Introduction

Barrett’s esophagus (BE) is a premalignant condition in which the normal squamous epithelial lining of the distal esophagus is replaced by metaplastic columnar epithelium with goblet cells.40 Barrett’s esophagus is present in approximately 10% of patients with gastroesophageal reflux disease (GERD) with an overall incidence of approximately 1.6% in the general population.34,41 Barrett’s esophagus is the most important risk factor for the development of esophageal adenocarcinoma. The incidence of adenocarcinoma in BE ranges from 1 in 52 to 1 in 441 patient-years, which represents a 30 to 125-fold increased risk.37,42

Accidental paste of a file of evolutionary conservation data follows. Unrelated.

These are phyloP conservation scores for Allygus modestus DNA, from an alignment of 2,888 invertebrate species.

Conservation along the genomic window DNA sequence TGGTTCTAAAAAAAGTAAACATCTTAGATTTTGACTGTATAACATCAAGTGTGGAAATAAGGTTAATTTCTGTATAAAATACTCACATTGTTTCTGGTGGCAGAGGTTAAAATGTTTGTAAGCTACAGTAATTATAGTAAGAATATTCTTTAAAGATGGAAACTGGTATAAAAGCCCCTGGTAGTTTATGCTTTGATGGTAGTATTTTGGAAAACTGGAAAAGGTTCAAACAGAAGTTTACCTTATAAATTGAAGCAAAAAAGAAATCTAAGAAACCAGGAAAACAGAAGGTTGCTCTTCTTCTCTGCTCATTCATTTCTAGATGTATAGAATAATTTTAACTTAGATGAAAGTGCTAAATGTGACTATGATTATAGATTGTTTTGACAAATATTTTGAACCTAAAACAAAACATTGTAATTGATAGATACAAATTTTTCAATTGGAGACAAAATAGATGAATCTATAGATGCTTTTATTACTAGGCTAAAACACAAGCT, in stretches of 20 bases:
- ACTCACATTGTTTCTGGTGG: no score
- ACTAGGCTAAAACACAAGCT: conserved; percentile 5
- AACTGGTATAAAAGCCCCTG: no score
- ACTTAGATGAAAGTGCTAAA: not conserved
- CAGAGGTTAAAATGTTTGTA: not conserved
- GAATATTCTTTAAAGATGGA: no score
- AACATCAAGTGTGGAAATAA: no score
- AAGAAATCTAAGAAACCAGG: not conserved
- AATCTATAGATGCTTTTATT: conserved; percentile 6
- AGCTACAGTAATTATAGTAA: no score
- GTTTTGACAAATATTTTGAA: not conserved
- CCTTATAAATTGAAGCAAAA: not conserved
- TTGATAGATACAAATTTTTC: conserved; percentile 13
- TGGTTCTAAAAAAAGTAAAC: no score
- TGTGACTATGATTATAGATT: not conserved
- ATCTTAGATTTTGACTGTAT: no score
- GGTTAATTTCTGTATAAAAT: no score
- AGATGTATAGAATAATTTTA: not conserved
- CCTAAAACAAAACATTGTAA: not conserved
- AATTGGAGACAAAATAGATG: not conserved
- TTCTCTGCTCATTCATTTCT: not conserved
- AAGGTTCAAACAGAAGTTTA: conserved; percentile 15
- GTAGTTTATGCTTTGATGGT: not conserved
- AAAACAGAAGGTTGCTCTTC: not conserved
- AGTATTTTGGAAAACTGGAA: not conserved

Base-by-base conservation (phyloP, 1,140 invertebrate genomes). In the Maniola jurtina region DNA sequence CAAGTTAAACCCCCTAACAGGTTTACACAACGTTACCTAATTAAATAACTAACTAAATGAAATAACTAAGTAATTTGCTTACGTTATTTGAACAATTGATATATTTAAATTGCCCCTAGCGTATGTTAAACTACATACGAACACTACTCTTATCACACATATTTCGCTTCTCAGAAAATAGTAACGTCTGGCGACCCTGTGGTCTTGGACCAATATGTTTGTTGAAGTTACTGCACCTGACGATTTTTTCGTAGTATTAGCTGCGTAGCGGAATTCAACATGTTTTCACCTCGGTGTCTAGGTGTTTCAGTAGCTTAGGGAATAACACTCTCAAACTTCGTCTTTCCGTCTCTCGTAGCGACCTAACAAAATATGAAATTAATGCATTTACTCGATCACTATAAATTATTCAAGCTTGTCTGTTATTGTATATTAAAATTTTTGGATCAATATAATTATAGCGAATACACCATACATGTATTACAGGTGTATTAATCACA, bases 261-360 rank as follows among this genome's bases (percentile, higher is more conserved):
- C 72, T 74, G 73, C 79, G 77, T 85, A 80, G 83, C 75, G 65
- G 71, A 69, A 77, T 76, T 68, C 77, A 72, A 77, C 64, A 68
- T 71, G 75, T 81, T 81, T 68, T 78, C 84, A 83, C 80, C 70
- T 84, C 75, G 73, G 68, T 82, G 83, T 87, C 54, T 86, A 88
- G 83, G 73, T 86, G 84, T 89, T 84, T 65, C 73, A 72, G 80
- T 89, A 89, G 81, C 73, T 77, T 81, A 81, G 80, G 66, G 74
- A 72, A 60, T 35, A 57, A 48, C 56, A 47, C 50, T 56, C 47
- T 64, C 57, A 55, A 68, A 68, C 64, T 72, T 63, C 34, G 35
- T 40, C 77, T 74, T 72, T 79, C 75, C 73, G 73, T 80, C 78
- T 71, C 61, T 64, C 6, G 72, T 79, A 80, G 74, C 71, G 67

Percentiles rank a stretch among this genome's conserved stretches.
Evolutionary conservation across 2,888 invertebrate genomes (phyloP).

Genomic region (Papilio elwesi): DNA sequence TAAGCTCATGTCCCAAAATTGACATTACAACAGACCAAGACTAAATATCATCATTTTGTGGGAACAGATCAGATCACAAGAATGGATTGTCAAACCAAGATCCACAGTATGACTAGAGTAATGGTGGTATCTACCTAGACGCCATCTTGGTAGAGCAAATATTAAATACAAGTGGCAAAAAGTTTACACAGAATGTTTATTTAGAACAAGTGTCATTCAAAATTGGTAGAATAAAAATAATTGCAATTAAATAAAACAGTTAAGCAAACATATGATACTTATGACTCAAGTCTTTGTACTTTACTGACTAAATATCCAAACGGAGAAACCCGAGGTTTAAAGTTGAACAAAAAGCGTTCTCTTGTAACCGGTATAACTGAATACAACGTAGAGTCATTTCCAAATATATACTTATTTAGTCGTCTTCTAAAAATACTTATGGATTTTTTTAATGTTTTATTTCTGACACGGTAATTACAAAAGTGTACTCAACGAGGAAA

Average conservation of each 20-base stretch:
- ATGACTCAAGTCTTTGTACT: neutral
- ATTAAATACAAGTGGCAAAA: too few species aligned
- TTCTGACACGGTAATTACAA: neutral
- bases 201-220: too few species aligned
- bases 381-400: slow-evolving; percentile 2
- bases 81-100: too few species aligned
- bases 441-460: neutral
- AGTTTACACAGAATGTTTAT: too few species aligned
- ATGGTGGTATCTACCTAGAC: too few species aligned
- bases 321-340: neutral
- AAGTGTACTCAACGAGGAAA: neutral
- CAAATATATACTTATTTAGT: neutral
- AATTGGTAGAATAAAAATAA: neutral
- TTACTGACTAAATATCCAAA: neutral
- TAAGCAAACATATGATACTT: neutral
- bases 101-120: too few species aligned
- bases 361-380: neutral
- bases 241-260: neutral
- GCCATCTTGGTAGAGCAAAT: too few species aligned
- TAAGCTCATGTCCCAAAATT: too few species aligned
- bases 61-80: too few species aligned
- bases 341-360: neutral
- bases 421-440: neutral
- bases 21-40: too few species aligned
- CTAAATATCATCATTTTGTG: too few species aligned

Barrett’s esophagus is believed to develop via a sequence of events that begins with chronic GERD and ends with columnar metaplasia of the esophagus with goblet cells. Metaplastic columnar epithelium with goblet cells, also referred to as “intestinal metaplasia” (IM) or “specialized IM” of the esophagus, is believed to represent the only type of columnar epithelium at significant risk of malignancy.26,36,40 Thus, the American College of Gastroenterology (ACG) has required the demonstration of IM, characterized by the presence of goblet cells, as an essential criteria for a diagnosis of BE.40 As a result, endoscopic surveillance is only recommended for patients with documented IM of the esophagus. However, the mucosa of columnar-lined esophagus is composed of several types of metaplastic epithelium.28 For instance, the glandular compartment may be composed of either pure mucous glands, pure oxyntic glands, or a mixture of both types of glands. In addition, the surface and crypt epithelium is typically composed of mucinous columnar cells, either with or without goblet cells. Unfortunately, little is known about the biological properties, pathogenesis and neoplastic potential of non-goblet columnar epithelium in patients with BE.40 In fact, recent studies suggest that metaplastic esophageal columnar epithelium without goblet cells shows chromosomal abnormalities. 5,7,21 Furthermore, two recent studies suggest that patients with esophageal columnar mucosa without goblet cells have a similar risk of neoplastic progression to patients with columnar mucosa with goblet cells.13,20 A recent study by our group has shown that non-goblet columnar epithelium demonstrates similar DNA content abnormalities as goblet-cell containing columnar epithelium.23 Finally, one recent study suggests that neoplastic changes in the esophagus occur more frequently in association with non-goblet epithelium compared to columnar epithelium with goblet cells.39